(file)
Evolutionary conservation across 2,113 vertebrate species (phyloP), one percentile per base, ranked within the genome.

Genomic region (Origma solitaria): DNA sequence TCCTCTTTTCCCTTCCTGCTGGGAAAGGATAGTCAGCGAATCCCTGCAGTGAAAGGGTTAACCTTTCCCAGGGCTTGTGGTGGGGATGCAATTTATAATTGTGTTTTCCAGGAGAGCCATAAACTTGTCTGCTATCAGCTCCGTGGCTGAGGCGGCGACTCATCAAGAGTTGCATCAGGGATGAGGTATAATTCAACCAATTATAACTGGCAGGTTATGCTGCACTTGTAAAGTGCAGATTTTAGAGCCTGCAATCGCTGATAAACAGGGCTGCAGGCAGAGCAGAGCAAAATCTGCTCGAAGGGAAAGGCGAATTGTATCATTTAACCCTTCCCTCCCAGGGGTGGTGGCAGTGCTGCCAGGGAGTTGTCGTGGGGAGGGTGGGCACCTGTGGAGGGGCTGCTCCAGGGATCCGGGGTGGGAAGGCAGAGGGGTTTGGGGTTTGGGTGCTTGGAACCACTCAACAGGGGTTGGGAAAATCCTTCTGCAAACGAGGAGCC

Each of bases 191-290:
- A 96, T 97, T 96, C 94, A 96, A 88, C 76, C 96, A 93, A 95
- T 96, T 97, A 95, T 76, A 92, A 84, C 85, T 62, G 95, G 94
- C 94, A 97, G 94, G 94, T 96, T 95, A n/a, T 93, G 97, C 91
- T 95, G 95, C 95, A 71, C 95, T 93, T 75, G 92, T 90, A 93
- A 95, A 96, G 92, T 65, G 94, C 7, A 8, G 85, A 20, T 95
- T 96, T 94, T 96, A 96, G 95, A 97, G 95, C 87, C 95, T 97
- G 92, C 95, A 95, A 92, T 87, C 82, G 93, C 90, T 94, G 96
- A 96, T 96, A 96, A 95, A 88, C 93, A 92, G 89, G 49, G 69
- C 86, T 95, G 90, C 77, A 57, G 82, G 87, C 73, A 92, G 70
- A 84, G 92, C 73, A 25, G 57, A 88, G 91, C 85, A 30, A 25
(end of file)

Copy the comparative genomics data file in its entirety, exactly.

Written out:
Evolutionary conservation across 2,113 vertebrate species (phyloP), one percentile per base, ranked within the genome.

Genomic region (Origma solitaria): DNA sequence TCCTCTTTTCCCTTCCTGCTGGGAAAGGATAGTCAGCGAATCCCTGCAGTGAAAGGGTTAACCTTTCCCAGGGCTTGTGGTGGGGATGCAATTTATAATTGTGTTTTCCAGGAGAGCCATAAACTTGTCTGCTATCAGCTCCGTGGCTGAGGCGGCGACTCATCAAGAGTTGCATCAGGGATGAGGTATAATTCAACCAATTATAACTGGCAGGTTATGCTGCACTTGTAAAGTGCAGATTTTAGAGCCTGCAATCGCTGATAAACAGGGCTGCAGGCAGAGCAGAGCAAAATCTGCTCGAAGGGAAAGGCGAATTGTATCATTTAACCCTTCCCTCCCAGGGGTGGTGGCAGTGCTGCCAGGGAGTTGTCGTGGGGAGGGTGGGCACCTGTGGAGGGGCTGCTCCAGGGATCCGGGGTGGGAAGGCAGAGGGGTTTGGGGTTTGGGTGCTTGGAACCACTCAACAGGGGTTGGGAAAATCCTTCTGCAAACGAGGAGCC

Each of bases 191-290:
- A 96, T 97, T 96, C 94, A 96, A 88, C 76, C 96, A 93, A 95
- T 96, T 97, A 95, T 76, A 92, A 84, C 85, T 62, G 95, G 94
- C 94, A 97, G 94, G 94, T 96, T 95, A n/a, T 93, G 97, C 91
- T 95, G 95, C 95, A 71, C 95, T 93, T 75, G 92, T 90, A 93
- A 95, A 96, G 92, T 65, G 94, C 7, A 8, G 85, A 20, T 95
- T 96, T 94, T 96, A 96, G 95, A 97, G 95, C 87, C 95, T 97
- G 92, C 95, A 95, A 92, T 87, C 82, G 93, C 90, T 94, G 96
- A 96, T 96, A 96, A 95, A 88, C 93, A 92, G 89, G 49, G 69
- C 86, T 95, G 90, C 77, A 57, G 82, G 87, C 73, A 92, G 70
- A 84, G 92, C 73, A 25, G 57, A 88, G 91, C 85, A 30, A 25